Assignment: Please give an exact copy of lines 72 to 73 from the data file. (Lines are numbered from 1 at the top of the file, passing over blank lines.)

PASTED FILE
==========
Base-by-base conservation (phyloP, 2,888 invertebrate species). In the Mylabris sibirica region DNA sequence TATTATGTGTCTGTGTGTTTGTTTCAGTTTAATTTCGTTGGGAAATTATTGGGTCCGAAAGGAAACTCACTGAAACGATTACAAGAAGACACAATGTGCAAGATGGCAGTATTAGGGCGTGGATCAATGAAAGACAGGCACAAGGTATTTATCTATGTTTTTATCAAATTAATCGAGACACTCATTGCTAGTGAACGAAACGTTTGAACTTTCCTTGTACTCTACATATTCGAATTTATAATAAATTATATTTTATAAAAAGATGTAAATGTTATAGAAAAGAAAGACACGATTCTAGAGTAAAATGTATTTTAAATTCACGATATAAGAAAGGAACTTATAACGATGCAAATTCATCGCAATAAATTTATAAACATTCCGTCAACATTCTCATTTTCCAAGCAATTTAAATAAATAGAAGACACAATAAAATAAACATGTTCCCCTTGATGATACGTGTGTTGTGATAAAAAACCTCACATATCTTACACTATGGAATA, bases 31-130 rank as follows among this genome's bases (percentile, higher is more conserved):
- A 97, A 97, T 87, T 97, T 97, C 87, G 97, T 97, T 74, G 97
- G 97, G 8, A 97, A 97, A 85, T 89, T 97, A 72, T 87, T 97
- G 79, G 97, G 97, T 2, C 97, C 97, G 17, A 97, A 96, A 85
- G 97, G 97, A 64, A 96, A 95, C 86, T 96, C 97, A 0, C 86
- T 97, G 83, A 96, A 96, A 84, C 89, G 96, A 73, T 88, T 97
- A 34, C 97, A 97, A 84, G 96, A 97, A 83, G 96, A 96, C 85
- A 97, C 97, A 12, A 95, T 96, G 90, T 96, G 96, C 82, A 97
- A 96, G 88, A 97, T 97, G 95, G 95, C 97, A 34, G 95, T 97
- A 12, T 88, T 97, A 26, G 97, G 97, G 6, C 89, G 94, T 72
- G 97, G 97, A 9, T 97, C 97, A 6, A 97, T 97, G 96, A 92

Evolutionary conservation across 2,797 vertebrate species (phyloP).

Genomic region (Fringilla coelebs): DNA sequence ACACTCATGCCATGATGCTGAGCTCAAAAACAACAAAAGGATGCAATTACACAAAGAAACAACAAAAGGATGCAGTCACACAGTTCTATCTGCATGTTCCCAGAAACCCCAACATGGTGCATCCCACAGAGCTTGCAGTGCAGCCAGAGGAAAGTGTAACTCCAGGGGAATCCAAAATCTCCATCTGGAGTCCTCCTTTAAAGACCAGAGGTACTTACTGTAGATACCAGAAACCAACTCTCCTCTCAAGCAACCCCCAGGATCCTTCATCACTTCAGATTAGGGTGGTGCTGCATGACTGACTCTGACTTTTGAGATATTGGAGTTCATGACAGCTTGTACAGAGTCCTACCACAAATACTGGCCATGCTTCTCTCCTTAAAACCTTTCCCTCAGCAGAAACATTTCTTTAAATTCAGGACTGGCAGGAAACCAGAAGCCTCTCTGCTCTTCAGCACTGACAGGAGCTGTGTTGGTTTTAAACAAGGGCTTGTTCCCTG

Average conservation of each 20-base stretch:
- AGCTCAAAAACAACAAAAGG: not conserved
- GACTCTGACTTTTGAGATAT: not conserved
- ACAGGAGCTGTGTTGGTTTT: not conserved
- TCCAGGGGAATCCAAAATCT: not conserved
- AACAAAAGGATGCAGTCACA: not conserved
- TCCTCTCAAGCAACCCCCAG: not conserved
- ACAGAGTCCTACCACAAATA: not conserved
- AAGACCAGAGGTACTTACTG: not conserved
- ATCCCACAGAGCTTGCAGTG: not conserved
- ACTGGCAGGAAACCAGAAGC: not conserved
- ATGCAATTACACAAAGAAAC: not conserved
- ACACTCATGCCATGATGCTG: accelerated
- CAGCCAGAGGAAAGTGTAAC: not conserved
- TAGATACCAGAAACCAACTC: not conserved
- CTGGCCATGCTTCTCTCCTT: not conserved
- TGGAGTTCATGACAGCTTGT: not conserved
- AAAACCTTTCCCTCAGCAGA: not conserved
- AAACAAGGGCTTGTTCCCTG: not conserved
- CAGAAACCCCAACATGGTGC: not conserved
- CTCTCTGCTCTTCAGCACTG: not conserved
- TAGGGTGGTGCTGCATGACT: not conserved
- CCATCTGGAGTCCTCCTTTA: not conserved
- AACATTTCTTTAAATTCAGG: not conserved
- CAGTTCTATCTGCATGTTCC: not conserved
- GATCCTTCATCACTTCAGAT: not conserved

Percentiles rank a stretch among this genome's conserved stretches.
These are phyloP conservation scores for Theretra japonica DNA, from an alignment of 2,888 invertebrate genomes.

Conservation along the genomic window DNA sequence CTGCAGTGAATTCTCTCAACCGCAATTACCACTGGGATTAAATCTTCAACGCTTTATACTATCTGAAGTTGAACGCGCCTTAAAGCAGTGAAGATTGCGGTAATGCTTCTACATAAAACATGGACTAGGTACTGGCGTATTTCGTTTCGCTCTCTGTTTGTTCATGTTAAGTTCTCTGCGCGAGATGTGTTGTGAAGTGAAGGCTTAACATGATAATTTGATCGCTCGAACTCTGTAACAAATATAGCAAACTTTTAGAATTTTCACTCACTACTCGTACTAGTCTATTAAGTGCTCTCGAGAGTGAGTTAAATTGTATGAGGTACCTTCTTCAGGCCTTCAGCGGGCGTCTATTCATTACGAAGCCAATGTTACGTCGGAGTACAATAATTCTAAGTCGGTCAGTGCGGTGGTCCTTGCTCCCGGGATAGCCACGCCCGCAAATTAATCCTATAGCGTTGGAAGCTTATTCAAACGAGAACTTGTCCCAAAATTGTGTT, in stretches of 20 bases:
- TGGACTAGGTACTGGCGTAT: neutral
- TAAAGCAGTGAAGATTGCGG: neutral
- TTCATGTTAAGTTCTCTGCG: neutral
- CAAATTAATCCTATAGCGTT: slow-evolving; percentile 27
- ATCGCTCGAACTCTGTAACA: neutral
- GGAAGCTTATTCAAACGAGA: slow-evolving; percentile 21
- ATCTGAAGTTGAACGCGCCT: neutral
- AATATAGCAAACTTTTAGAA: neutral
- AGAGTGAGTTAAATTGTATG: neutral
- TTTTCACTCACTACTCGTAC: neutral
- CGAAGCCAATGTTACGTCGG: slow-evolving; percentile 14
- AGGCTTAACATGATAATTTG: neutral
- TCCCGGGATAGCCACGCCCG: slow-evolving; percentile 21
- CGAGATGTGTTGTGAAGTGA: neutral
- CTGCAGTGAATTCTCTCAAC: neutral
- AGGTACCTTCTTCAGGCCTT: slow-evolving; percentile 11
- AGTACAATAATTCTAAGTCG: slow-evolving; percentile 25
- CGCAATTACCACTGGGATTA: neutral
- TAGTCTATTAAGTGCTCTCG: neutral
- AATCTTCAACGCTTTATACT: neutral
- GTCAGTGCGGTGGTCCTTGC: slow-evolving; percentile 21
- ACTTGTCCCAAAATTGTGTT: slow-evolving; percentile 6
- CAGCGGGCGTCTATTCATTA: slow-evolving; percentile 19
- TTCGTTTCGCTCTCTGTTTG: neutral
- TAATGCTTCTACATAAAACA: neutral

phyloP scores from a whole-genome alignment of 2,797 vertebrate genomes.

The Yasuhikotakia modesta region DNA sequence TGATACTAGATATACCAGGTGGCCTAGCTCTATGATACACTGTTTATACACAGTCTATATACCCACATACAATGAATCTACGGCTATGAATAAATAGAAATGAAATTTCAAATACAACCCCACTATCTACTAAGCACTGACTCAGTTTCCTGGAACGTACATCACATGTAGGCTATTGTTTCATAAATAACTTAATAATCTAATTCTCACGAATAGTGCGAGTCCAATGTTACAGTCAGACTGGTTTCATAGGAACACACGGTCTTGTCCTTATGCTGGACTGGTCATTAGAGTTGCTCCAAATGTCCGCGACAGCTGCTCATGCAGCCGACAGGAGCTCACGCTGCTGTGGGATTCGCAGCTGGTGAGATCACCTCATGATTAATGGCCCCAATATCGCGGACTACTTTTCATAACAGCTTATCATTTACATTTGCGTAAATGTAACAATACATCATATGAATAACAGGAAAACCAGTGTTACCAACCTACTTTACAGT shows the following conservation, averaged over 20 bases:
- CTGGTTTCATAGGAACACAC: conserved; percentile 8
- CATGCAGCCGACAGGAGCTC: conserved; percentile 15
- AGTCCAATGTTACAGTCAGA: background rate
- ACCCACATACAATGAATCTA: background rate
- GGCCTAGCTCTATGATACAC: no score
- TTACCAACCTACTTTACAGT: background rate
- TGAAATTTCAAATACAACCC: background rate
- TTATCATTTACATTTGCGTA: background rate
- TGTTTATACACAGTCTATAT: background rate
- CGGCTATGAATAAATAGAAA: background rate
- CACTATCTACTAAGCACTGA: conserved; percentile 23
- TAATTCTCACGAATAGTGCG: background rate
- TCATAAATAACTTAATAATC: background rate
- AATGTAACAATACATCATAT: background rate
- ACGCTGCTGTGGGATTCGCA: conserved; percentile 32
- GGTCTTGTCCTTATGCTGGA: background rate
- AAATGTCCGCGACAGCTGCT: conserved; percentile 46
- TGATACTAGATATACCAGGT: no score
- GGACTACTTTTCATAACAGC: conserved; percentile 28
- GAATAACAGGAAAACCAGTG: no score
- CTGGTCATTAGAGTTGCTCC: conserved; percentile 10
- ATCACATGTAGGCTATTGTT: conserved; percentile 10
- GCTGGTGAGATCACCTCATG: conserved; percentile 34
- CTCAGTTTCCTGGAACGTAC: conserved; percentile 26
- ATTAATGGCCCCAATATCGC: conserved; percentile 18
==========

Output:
- AGTCCAATGTTACAGTCAGA: background rate
- ACCCACATACAATGAATCTA: background rate